Black History Month (now deemed African American History Month) is an opportunity to reflect on and pay tribute to the generations of African Americans who fought adversity and continue to do so to achieve full citizenship in today’s society.  Though February is over, it would be remiss of me not to talk about race relations in the context of agriculture and farmworkers.

Even in the best of circumstances, it is difficult for farmworkers to advocate on their own behalf.  Be it a violation of one’s labor rights, poor living conditions, stolen wages, inhumane working conditions, etc., farmworkers who speak out against injustice run the risk of being immediately terminated or of losing work in the ensuing season.  This is why, so many times, farmworkers opt instead to keep their heads down and keep working, even though it means bearing the full weight of that injustice and degradation.

Though this common history of maltreatment has the potential to connect and unite farmworkers, all too often it works to divide and exclude them, based on false cultural and ethnic tropes.  For example, farmworkers are really hard workers.  But the fact that they must persist through pain and carry out hazardous tasks – without complaint or show of emotion – lest they get fired or blacklisted, results in a false cultural trope of invincibility.   Many in the farmworker community have even embraced this as a point of pride.  “We do the work no one else is willing to do,” some say, maybe mentioning how farmworkers never take a day off or call in sick, not stopping to think that this kind of messaging can actually work against farmworkers in the long run (making them seem like America’s willing workhorse).


Haitian-Creole farmworkers attend a health & safety training in New Jersey


Now let’s delve a little deeper into these misbeliefs when they become entwined with the different nationalities of farmworkers.  Different levels of language comprehension, for example, can result in entire groups of people getting labeled as preferable, which can then lead to discrimination in favor of the opposite group.  For example, English-speakers without permanent legal status might be preferred by some growers, since growers or contractors can communicate easily with them and yet feel confident that they won’t get out of line because of not wanting to jeopardize their work visa.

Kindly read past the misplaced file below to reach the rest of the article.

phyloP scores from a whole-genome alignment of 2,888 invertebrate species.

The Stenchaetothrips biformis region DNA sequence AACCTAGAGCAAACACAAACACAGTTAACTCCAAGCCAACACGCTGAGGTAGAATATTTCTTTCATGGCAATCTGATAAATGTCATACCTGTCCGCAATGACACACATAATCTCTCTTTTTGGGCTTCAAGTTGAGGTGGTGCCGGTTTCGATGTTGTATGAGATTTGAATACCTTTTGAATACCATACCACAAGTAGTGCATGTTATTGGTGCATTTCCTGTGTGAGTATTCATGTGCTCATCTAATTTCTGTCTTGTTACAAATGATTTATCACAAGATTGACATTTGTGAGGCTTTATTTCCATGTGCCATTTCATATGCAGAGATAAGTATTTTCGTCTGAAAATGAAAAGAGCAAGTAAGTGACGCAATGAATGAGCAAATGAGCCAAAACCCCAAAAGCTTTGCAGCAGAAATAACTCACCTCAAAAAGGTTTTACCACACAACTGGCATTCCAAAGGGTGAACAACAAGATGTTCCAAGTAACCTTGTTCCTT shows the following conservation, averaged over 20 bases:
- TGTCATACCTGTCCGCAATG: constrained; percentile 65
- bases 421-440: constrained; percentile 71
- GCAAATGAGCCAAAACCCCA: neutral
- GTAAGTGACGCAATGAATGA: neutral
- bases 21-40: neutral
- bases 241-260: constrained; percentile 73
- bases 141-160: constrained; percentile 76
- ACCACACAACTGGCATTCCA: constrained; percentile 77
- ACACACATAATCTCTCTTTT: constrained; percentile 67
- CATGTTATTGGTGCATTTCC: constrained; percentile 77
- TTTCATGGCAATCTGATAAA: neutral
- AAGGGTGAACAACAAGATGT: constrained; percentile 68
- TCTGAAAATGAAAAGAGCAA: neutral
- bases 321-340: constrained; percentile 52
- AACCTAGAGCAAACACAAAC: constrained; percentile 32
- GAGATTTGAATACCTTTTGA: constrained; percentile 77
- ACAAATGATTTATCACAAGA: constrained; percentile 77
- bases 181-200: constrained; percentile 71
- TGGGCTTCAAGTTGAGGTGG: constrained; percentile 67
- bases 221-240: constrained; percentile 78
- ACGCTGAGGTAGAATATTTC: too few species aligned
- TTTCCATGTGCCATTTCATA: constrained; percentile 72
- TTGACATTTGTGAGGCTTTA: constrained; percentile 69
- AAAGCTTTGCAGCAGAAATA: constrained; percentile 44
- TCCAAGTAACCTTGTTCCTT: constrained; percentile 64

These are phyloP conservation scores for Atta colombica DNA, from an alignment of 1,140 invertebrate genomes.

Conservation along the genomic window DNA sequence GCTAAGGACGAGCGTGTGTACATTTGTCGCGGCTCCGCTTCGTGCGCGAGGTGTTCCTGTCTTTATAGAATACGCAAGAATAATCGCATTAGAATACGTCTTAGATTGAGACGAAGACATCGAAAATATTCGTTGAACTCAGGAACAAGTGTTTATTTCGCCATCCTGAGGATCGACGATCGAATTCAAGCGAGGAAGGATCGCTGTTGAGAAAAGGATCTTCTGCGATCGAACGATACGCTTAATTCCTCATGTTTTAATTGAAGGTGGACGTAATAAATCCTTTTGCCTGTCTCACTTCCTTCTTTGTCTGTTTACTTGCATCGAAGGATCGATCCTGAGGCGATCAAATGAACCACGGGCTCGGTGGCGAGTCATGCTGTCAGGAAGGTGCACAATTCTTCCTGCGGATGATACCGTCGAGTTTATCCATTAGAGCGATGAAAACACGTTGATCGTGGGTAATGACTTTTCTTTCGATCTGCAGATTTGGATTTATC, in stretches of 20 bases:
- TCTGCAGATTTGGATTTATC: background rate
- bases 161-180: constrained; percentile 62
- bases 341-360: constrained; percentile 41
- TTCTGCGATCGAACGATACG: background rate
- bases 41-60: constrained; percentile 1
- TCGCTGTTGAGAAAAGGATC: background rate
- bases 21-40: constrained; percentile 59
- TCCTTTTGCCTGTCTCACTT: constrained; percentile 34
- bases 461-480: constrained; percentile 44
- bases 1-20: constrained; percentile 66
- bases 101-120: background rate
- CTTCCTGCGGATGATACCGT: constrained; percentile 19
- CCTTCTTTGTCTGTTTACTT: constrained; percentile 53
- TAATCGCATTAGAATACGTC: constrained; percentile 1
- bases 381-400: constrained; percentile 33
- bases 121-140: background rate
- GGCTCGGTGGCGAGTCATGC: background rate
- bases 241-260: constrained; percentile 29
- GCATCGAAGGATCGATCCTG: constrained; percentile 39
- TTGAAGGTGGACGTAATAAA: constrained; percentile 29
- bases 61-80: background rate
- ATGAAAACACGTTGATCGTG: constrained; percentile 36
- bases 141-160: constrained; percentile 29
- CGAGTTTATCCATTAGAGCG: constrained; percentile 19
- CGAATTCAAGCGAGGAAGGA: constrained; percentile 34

Conversely, sometimes non-English speakers are preferred, because their lack of language comprehension makes them easier to intimidate and less likely to fight back (particularly when combined with a tenuous immigration status).  Plus, the farmworker may not be able to prove an employer’s willful omission of vital information, nor understand their rights as workers in the United States.

Depending on the crop, a particular nationality may be considered a “better” workforce, usually loosely based on experience colored by false beliefs.  Many times, it may be the only job opportunity afforded to that particular group of workers and so they become pigeonholed in that specific crop.  That’s not to say you don’t find nationalities picking certain crops, but it is hard to find them commingling.  For example, crews may be segregated by language, country of origin, or race because of the perception of how easy it may be for those workers to interact and work together.  Anecdotally, we have seen crews like this during site visits to New Jersey, Arkansas, and Florida.

Whether intentional or not, these kinds of stereotypes create a hierarchy amongst farmworkers by nationality, age, language comprehension, and knowledge of the laws – thus dividing a group of workers that has a shared experience of isolation, exploitation, and prejudice.  For all intents and purposes, farmworkers as a whole would benefit from building alliances and strengthening bonds amongst one another, which is why so much is done to try to separate them.

So let’s move beyond these culturally-constructed identities, cross those invisible lines, and talk about our commonalities.  Let’s stand side by side and lead the charge as a collective because, as Martin Luther King Jr. so aptly stated, “Injustice anywhere is a threat to justice everywhere. We are caught in an inescapable network of mutuality, tied in a single garment of destiny. Whatever affects one directly, affects all indirectly.” The fight belongs to us all and, if we stand up for one another, there is no tearing us apart.


Health & Safety’s National Long-Sleeve Shirt Drive brings people together for the cause of farmworker health. Join us!


AFOP Health & Safety works to secure the well-being and security of farmworkers, regardless of race, ethnicity, language comprehension, background, etc.  When we create opportunities for farmworkers to receive the training and education that they need to succeed at what they do, everyone benefits:  the farmworker, the farmer, AND the consumer.  Read more about our National Farmworker Training Program here.